A sign-making shop's 'Noble' mission revives a vanishing NYC street art

ByToby Hershkowitz, Rolando Pujol and Emily Sowa WABC logo
Thursday, March 3, 2022
Sign-makers' 'Noble' mission revives a vanishing NYC street art
Vintage throwback sign-makers in Brooklyn are restoring beauty to New York City stores while curating a museum paying homage to NYC's vintage sign culture.

BROOKLYN, NY (WABC) -- Radio City Music Hall. Katz's Delicatessen. Nathan's in Coney Island.

If you close your eyes and picture New York City's most beloved locations, that picture will invariably feature iconic signage, often glowing with neon.

But somewhere along the line, a lot of New York signage grew dull and predictable. The creative spark was gone, replaced with functional if bland creations, often just a vinyl awning.

"The city we grew up in was full of really amazing signs," says David Barnett, co-founder of Noble Signs in Brooklyn, "and by the time we got out of college, the city was headed in a very different direction."

Barnett, who was paying the bills as a graphic designer post-college, and his friend Mac Pohanka, who worked in fabrication, both lamented the loss of the storefront heritage that gave New York City so much of its character. They took their nostalgia for the way things were as, well, a sign.

"We had friends who were restaurant owners or managers who knew we did these things and asked us to make signs for them," Pohanka says, "not as sign makers, but as craftspeople who knew New York, knew the aesthetic."

In 2013, Noble Signs was born, and since then, the two friends have been applying eye-catching coats of paint and restoring the hum of dazzling neon lights across the city, one storefront at a time.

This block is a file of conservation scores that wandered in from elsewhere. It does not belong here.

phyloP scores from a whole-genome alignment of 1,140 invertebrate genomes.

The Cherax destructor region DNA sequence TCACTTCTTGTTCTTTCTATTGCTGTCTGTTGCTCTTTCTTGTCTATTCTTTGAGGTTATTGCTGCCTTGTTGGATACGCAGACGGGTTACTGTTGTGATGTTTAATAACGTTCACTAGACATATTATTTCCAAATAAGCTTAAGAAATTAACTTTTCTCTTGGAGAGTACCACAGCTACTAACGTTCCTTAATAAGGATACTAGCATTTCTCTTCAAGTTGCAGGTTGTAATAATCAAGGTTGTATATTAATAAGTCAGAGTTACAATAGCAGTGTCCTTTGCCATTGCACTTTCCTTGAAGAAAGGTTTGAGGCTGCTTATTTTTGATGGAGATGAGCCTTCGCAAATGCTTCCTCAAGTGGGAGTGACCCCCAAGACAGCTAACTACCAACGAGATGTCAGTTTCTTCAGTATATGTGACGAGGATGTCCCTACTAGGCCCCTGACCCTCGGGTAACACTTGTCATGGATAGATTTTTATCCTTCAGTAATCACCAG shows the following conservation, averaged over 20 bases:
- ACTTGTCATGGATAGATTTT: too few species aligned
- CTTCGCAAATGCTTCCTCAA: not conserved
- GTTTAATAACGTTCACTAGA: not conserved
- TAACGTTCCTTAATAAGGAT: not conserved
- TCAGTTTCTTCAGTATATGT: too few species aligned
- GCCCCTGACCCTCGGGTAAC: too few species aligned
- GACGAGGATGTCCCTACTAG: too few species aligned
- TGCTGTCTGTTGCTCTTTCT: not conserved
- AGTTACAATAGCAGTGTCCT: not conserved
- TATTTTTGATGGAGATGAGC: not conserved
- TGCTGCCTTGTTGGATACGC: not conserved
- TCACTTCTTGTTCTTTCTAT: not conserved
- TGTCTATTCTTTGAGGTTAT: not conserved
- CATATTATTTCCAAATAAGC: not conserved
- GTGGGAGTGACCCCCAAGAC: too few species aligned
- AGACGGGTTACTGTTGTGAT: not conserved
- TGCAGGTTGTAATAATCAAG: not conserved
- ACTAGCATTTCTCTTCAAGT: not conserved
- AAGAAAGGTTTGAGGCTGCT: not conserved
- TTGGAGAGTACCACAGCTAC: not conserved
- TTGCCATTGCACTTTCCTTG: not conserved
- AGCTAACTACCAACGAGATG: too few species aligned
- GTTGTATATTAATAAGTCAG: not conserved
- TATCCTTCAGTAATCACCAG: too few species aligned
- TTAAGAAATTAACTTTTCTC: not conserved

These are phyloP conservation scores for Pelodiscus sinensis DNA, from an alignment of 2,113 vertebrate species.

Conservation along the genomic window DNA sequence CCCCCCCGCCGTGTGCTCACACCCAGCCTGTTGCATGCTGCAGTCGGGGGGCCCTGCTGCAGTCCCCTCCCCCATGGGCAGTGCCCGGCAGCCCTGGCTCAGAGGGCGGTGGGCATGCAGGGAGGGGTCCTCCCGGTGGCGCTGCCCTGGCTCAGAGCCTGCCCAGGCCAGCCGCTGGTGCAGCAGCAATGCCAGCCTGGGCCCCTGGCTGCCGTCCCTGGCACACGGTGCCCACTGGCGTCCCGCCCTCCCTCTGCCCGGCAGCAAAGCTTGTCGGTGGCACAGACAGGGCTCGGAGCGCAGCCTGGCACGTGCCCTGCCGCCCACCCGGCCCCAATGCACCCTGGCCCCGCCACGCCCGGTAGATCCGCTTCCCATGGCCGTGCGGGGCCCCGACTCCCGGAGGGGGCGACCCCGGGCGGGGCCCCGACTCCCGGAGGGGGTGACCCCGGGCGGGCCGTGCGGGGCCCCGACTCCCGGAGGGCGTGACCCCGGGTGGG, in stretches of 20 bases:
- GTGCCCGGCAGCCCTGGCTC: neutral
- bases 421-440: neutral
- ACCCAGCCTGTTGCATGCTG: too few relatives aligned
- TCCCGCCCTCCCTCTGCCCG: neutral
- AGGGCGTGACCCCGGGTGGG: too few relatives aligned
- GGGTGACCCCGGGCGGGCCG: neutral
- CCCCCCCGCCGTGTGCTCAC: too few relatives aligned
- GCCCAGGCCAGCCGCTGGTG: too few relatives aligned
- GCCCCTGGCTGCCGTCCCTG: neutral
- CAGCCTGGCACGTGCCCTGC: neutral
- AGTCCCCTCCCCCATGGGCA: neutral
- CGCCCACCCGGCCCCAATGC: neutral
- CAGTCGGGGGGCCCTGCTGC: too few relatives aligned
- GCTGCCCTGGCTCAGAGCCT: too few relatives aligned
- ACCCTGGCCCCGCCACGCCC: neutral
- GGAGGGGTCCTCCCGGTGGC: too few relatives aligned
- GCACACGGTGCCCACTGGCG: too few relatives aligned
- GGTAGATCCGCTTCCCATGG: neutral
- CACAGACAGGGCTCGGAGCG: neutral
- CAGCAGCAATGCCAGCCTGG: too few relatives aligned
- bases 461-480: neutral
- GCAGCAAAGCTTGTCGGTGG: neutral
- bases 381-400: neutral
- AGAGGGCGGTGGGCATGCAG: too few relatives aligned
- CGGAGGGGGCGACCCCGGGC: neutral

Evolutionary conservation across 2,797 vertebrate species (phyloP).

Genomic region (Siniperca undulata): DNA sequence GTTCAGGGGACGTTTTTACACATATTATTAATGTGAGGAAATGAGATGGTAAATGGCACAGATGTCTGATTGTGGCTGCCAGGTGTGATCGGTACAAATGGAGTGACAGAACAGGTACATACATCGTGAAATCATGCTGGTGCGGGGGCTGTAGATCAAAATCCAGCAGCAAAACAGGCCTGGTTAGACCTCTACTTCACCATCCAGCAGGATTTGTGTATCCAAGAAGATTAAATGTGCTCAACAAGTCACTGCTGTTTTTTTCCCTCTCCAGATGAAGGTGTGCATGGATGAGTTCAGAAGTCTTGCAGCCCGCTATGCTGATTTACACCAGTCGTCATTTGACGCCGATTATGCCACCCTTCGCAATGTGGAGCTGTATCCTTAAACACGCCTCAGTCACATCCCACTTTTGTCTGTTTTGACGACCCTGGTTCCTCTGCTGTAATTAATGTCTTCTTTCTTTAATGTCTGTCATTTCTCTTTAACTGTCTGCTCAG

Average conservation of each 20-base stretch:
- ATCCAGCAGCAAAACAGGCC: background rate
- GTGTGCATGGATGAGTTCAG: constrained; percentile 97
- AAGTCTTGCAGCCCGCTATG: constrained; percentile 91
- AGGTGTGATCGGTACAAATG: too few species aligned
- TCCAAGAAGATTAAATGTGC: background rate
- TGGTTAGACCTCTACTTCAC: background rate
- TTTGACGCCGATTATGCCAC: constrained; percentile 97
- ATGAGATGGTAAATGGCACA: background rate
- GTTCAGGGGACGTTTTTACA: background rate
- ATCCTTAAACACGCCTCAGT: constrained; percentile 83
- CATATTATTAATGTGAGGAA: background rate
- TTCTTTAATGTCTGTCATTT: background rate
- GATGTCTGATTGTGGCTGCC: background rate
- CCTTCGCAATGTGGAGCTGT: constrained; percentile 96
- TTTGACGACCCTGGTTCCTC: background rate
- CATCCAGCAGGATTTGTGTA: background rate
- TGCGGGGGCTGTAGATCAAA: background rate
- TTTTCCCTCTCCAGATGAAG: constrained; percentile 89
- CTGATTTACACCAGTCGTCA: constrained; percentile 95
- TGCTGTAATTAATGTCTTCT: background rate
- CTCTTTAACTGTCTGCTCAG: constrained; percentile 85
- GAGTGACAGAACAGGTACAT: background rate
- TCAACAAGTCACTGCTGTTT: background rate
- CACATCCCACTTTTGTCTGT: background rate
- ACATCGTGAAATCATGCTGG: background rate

As the business took off and they got more experience, the team began thinking beyond the sign.

"Early on, we were already dialing into the fact that doing holistic storefronts is a better approach to this," Pohanka says. "It's not about just making one sign."

Ace's Pizza in Williamsburg is proof positive of this all-in strategy. Noble not only designed and built the marquee, but hand painted the glass out front and created accents inside the pizzeria for a uniform look, including a mascot.

From mom-and-pop shops to the New York Aquarium at Coney Island, Noble Signs is leaving its mark across the city, often in big, colorful letters. But it's passion, not profit, which drives this business.

"One of the big watershed jobs for us as a company was when we started working with The Pickle Guys," Barnett says.

Formerly Guss' Pickles, this legendary Lower East Side establishment was a favorite stop for Barnett's family when he was a kid, so when he got the chance to work with them, he was brined and ready.

"With them, we found a partner we aligned with ideologically," Barnett says. "They view what they do as kind of like a public service. You don't start making signs, or pickles, to get rich."

Nearly a decade deep into their journey, Barnett and Pohanka are setting out on their most ambitious job yet, and it's a project that harkens back to the reason Noble Signs was founded.

"We're in the process of setting up a New York sign museum, as a nonprofit," Pohanka says.

"We try to save signs, and I'd say the success rate is max 20 percent," Barnett says.

With vintage signage making a comeback, driven by growing awareness sparked by photographers on social media, Barnett says many of the signs they pursue for the museum never end up in their hands because owners either trade them for big bucks in private sales, or simply throw them away.

"Our hope is that once it's established, the signs will just come to us," Barnett says of the museum, "because for every one that we're sad that it got destroyed, there's another one in someone's basement and they're just looking for something to do with it."

Whether their focus is on curating the museum or expanding the business, the goal is spelled out clear as day, just like the buzzing neons these two have helped bring back to the city.

"We want to put as many cool signs back out into the world as possible," Barnett says. "It's really just that simple."